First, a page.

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William Byrd

William Byrd Composer

Ave verum corpus (a4)

Performances: 21
Tracks: 21
  • Ave verum corpus (a4)
    Year: 1605
    Genre: Motet
    Pr. Instrument: Chorus/Choir
The Eucharistic hymn Ave verum corpus, though not Proper to the Mass, is clearly associated with the Mass of the Holy Sacrament; other liturgical uses may include a Mass Offertory, or performance during the focal moment of the Elevation of the Host. The text, traditionally presumed to have been written either by Pope Innocent III (1198-1216) or Innocent IV (1243-1254), celebrates the Incarnation, the Passion, the Atonement, and the expected Second coming of Christ; the flowing of water from His side draws a linkage between the two greatest sacraments of the Church: Communion (whose symbols figure as well the crucifixion) and Baptism. William Byrd, who remained obstinately faithful to his personal Catholic faith in the face of lifelong threats of persecution in Reformation England, thus chose a richly evocative text for one of his most intimate and passionately devotional motets.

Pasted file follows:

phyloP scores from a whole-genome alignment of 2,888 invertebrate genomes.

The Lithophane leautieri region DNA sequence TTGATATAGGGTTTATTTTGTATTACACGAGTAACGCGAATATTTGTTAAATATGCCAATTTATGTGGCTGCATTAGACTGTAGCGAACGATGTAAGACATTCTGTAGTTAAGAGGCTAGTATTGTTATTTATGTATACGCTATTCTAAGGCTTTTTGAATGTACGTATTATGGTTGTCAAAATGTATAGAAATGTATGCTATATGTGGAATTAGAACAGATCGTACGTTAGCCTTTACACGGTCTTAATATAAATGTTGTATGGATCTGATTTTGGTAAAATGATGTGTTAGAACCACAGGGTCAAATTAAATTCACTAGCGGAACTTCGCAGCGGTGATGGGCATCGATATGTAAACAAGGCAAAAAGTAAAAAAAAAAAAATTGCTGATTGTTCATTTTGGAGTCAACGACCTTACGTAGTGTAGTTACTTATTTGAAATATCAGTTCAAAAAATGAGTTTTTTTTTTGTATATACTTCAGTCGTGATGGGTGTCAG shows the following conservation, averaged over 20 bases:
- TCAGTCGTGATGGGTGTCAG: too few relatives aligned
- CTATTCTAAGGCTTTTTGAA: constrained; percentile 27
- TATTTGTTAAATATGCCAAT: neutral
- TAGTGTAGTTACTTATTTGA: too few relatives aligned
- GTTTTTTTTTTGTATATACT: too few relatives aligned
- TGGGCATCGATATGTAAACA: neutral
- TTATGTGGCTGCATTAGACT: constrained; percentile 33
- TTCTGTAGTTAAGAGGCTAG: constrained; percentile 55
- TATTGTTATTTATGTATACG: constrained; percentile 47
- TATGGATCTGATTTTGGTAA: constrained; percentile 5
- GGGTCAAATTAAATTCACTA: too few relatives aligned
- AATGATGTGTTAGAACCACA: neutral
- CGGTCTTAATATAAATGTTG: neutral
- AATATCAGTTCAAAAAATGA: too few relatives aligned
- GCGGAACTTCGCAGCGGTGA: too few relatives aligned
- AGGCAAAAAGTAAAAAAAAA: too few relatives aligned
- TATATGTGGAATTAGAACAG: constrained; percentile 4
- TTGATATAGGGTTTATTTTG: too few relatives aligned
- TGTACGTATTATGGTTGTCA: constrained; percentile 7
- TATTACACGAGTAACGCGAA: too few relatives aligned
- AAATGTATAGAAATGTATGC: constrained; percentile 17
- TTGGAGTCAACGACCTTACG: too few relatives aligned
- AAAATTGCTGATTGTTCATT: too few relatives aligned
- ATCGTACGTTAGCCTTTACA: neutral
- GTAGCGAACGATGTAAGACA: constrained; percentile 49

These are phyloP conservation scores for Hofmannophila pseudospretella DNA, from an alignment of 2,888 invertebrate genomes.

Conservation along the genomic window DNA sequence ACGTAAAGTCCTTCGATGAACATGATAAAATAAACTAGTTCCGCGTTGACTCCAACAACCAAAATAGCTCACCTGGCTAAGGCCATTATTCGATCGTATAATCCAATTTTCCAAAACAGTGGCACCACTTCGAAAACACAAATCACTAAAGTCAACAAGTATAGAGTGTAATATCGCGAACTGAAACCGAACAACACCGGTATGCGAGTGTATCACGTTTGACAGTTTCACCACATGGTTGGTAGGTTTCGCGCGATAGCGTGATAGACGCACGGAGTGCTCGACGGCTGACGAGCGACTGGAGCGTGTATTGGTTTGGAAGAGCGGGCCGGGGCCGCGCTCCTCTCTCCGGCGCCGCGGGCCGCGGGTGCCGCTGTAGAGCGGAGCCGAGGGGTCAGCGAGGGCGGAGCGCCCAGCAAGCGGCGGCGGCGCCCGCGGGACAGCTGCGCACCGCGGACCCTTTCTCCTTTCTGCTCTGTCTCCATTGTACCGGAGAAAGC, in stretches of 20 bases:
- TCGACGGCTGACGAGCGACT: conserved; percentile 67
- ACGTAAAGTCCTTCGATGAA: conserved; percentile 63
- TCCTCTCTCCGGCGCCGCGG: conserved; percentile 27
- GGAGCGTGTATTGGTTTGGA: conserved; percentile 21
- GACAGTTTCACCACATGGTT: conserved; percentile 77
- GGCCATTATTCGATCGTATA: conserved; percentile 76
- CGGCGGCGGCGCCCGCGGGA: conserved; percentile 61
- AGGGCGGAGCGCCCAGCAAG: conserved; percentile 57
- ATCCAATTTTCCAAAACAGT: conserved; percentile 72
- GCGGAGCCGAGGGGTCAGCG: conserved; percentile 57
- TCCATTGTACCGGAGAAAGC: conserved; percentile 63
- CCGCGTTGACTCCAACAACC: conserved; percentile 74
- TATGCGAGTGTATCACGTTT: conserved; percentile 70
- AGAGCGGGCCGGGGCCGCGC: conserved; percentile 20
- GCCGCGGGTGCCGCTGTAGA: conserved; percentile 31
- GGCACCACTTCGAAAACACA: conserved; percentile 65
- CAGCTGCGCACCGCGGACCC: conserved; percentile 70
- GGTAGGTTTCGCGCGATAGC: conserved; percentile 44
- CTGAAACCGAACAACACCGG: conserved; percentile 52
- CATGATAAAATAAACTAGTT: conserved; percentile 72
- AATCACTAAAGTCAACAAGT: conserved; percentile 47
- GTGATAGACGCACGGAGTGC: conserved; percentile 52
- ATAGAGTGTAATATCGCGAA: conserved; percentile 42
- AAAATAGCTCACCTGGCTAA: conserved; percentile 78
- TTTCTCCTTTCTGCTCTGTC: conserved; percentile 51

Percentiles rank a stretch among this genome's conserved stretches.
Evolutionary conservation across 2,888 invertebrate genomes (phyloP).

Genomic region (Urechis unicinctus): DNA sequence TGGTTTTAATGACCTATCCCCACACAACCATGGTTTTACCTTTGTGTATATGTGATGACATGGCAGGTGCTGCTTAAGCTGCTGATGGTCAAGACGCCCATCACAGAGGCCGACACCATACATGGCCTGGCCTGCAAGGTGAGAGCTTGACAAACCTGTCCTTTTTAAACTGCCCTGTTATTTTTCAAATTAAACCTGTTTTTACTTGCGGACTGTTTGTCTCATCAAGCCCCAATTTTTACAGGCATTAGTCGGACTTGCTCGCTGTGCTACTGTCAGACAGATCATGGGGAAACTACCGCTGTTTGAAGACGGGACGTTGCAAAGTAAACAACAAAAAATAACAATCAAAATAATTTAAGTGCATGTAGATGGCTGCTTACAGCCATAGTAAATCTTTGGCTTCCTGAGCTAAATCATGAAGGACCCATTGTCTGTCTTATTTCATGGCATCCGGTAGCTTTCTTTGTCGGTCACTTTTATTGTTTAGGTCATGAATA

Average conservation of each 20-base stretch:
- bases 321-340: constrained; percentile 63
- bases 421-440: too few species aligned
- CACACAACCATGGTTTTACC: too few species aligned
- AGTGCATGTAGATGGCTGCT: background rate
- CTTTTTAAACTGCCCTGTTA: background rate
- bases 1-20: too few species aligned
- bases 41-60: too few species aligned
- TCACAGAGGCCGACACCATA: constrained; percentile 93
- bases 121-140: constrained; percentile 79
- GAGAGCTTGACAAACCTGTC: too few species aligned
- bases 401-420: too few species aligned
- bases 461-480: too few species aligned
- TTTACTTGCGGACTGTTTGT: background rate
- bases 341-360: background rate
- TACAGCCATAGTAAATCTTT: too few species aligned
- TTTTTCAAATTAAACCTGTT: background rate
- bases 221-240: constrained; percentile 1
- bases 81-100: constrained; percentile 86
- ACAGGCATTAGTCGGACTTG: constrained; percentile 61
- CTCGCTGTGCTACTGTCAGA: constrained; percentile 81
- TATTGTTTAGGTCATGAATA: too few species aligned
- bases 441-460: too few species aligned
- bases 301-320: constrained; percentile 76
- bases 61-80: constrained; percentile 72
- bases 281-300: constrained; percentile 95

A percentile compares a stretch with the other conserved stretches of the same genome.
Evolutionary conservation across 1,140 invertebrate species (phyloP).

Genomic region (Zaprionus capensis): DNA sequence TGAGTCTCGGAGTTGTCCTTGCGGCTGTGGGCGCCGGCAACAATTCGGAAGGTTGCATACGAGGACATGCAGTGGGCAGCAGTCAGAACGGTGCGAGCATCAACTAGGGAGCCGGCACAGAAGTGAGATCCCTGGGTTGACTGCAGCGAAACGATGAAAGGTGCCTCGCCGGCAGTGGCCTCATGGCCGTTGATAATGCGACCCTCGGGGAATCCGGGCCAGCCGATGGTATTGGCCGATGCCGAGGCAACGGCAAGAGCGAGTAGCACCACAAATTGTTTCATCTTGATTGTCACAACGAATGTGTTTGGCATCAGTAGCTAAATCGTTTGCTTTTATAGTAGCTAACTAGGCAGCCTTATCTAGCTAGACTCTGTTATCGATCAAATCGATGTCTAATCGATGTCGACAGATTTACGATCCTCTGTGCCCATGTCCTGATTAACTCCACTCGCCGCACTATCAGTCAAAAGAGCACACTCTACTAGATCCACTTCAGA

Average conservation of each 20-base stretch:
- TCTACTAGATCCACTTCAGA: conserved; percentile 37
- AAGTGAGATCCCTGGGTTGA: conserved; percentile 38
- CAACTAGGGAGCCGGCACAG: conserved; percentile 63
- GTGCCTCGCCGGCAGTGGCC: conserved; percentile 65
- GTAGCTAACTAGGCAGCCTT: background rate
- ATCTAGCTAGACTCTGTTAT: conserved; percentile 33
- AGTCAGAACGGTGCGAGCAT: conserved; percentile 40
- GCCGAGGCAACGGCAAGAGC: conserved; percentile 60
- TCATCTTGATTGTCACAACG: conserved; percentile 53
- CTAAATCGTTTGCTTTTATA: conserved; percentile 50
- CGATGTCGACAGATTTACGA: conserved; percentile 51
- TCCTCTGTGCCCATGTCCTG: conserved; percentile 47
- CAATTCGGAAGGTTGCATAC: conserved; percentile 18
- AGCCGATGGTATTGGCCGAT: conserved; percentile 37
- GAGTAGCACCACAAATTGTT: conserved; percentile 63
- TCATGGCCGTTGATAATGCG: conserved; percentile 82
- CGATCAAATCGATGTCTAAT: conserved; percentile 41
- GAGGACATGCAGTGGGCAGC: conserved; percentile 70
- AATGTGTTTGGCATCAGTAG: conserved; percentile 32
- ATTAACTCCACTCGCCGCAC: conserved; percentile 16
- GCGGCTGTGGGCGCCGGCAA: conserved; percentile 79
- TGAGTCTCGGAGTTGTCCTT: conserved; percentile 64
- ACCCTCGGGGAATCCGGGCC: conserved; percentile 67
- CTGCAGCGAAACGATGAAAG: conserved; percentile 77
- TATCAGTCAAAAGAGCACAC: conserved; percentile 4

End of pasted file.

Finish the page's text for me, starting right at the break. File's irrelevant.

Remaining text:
Byrd's Ave verum corpus is published among a complete series of motets for the feast of Corpus Christi, in the second volume of his Catholic motet publication, the Gradualia. It's most striking musical gesture, the F-sharp/F cross-relation which first appears in the very opening phrase can be said to embody a theological point: it emphasizes the Catholic doctrine of Transubstantiation by stressing "O Hail, true Body." Though Orlando di Lasso, for instance, also uses a cross-relation in the opening phrase of his setting of Ave verum corpus, Byrd's gesture is much more direct and foregrounded. Indeed, despite brief passages of imitation between voices, the motet proceeds largely in chordal motion; the recurring juxtaposition of cross relations - F and F sharp, B and B flat - thus remains poignantly immanent in the music. The motet closes with a repeated direct address to Christ, with the Soprano voice leading with a quasi-solo invocation, and a plea for mercy upon the speaker. The addition of this passage to the liturgico-poetical text, and the pathos of its setting, argue further for the intimately private nature of the devotions for which it was written.

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